I am writing in response to the editorial encouraging Hannibal and other NEMO counties to join in St Louis County’s Prescription Drug Monitoring Program. I am a newly elected Commissioner in Monroe County and I have been fighting against the PDMP for 4 years. The St. Louis County ordinance is a spitting image of Rep. Rehder”s PDMP bill, neither will do what it claims to do.

*Editor’s Note: This opinion is in response to a Courier-Post Editorial titled “Following state PDMP failure, counties should forge ahead anyway” published in the May 19 Courier-Post and May 24 Salt River Journal.

I am writing in response to the editorial encouraging Hannibal and other NEMO counties to join in St Louis County’s Prescription Drug Monitoring Program. I am a newly elected Commissioner in Monroe County and I have been fighting against the PDMP for 4 years. The St. Louis County ordinance is a spitting image of Rep. Rehder”s PDMP bill, neither will do what it claims to do.

I ask you to use a little deductive reasoning about the statement you made. It takes about 30 seconds on the Internet to find that abuse of prescription drugs and the use of heroin is on the rise — as is the overdose rates connected to such drug abuse.

Think about it, 49 states have a PDMP and it’s still climbing wouldn’t that suggest that PDMP’s aren’t working. Let me give you a couple of quick facts, Kentucky implemented a PDMP in 1999 and is now considered the Gold standard for PDMP implementation ranks 4th worst in the country for drug overdose deaths but they were 3rd worst until New Hampshire implemented their PDMP in 2013.

By 2014 the New Hampshire death rate jumped 73% and that is what accounted for Kentucky’s improvement. By the way, where do you think Missouri ranks without a PDMP as of 2015? Surely, we must be the worst in the country. Sorry to burst the bubble, but 21 states are worse than good old MO. As a matter of fact they are slightly better than the national average of the drug overdose death rate/100,000 people.

Missouri, has quietly been using our Narcotics and Dangerous drug investigators to hold the line along with other common sense legislation like making Naloxone available for first responders and making doctor shopping illegal. Other good common sense legislation has failed to gain traction because of this push to pass Rep Rehder’s PDMP. Ultimately, the opioid crisis, starts with Doctors and in order to be successful must end with the Doctors.

If the medical lobby had agreed to making the use of the database mandatory, we would have a PDMP today.

It should be noted , all the National organizations supporting PDMP, say that without mandatory use PDMP legislation is ineffective. In reality it’s our medical lobby that is the hold up in Missouri not Senator Schaaf. Now why pray tell would the doctors not want to be made to use the database prior to prescribing such dangerously addictive drugs for their patients?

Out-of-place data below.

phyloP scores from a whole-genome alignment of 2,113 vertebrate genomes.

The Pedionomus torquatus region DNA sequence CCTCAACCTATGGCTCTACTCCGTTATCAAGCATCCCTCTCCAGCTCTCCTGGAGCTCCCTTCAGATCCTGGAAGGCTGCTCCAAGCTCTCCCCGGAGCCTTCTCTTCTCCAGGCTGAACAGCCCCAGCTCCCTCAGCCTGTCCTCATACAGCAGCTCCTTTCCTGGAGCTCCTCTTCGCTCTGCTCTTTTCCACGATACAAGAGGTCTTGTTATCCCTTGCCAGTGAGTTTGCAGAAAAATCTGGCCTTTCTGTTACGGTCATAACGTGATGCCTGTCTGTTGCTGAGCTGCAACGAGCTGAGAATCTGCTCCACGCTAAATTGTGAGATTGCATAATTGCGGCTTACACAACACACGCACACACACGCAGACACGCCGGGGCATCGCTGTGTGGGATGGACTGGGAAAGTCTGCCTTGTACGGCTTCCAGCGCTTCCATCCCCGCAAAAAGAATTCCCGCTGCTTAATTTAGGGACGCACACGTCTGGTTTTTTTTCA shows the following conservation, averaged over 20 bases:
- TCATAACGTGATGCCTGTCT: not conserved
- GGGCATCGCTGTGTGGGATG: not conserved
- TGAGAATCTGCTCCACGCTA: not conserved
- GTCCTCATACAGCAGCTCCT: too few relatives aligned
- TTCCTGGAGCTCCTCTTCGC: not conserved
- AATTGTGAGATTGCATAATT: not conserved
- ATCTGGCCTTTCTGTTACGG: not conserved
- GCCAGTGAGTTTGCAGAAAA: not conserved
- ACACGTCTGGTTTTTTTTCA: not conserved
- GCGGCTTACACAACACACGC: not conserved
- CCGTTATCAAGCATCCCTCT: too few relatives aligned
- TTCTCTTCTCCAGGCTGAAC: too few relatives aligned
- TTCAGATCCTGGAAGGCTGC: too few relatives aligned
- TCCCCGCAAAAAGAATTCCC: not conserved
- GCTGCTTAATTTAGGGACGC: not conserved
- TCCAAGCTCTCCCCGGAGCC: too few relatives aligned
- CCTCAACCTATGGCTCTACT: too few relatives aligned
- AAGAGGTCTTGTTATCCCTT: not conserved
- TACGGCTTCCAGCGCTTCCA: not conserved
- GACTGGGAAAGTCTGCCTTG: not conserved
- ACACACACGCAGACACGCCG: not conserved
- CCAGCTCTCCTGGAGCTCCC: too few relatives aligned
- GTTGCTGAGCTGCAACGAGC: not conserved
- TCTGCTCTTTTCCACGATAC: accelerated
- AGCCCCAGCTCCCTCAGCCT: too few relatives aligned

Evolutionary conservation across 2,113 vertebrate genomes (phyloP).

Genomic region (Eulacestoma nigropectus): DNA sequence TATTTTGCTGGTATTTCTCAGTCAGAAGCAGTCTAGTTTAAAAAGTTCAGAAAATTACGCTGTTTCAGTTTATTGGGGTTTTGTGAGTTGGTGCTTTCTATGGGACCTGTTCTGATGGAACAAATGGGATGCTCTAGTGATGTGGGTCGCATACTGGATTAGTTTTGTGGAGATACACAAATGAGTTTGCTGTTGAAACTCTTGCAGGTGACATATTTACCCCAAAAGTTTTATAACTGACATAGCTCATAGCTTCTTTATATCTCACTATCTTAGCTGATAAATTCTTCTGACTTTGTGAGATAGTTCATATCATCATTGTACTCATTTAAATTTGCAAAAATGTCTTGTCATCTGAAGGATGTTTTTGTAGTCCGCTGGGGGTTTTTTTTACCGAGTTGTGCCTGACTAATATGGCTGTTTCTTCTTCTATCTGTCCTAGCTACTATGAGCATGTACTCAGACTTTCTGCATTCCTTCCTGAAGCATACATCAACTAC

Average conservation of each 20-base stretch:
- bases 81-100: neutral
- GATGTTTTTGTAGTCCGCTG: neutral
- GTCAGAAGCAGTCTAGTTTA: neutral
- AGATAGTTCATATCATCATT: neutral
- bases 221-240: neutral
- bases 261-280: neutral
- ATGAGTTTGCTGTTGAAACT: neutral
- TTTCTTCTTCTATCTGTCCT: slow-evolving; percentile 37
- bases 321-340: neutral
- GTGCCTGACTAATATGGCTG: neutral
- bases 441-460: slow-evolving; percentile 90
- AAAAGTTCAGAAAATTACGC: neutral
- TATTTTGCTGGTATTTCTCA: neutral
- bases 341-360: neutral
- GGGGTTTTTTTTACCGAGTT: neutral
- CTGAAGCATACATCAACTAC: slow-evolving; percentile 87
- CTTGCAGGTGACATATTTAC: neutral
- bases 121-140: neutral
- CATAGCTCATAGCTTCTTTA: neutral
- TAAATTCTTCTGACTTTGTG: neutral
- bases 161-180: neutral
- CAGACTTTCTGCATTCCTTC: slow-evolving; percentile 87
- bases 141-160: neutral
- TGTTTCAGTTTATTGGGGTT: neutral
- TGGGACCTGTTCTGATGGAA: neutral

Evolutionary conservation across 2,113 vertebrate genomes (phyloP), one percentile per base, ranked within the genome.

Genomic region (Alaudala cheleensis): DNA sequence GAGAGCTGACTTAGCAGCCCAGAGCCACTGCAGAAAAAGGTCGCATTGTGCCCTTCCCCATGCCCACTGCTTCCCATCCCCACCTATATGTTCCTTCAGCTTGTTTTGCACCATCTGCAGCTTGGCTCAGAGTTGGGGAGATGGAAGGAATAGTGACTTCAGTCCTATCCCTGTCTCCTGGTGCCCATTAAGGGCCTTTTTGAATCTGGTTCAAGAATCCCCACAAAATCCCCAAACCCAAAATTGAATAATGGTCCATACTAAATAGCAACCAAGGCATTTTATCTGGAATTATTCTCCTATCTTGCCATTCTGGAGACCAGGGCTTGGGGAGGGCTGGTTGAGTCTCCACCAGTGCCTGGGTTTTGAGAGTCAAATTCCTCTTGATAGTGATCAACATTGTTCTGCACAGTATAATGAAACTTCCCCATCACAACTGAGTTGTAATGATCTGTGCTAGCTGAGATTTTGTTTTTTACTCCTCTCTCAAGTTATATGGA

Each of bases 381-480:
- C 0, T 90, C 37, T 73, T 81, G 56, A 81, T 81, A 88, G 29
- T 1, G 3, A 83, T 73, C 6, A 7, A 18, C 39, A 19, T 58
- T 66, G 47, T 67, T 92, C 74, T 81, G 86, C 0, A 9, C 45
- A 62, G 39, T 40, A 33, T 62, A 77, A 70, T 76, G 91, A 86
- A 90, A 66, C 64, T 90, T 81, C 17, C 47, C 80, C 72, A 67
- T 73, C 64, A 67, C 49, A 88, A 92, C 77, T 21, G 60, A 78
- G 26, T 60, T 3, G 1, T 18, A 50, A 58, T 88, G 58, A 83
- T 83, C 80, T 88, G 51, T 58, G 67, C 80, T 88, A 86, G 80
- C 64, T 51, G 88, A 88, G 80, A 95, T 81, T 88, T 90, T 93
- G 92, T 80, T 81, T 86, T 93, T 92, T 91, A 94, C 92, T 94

In state after state, participation rate is woefully low. For instance , after 5 full years of implementation, Florida has only 23.9% of it’s health care professionals registered to use the database. Do you think Missouri doctors will be significantly better? I could go on and on with research and studies that have been done concluding PDMP’s, like St Louis County’s are ineffective.

Unfortunately, the database is the priority not the proper care of chronic pain patients and certainly not the emotional pain that drives abusers to escape reality by using these dangerously addictive drugs.

Remember, the crisis is opioids so why track every drug in Schedule II thru IV, It makes sense to track only those drugs that account for the majority of deaths as the statistics dictate. But again, the House refused to accept a compromise .

A 2012 government study found that 1.8% of approximately 23 million current users received their pain killers from more than one doctor.

The rest got their drugs primarily from friends or relatives for free , by theft, or purchase. So you tell me how a database will identify or prevent that source of diversion, because those drugs were prescribed by Doctors legitimately.

There are solutions available that don’t require the private medical prescription history of hundreds of thousands of Missouri citizens be collected and stored in a government database that as current history shows us is vulnerable to hacking. It’s time to tell the politician to protect us, not the lobbyist interests and clearly, these PDMP’s protect the interests of Hospitals, Doctors, Nurses and insurers , but nothing for the citizen.

Under PDMP prescribers and dispensers have no liability for either using or not using the database.

What this means is when you lose a love one because a doctor or pharmacist failed to check the database which would have prevented these drugs from ultimately reaching your love one, you have no legal recourse.

Now, you tell me, how fair is that?

What you haven’t been told is there is a real crisis that is estimated by the CDC to cause nearly 10 times the deaths as the opioid crisis. It’s death caused by medical professional error, shouldn’t we have a database to track those individuals.

— Ron Staggs, Monroe County Commissioner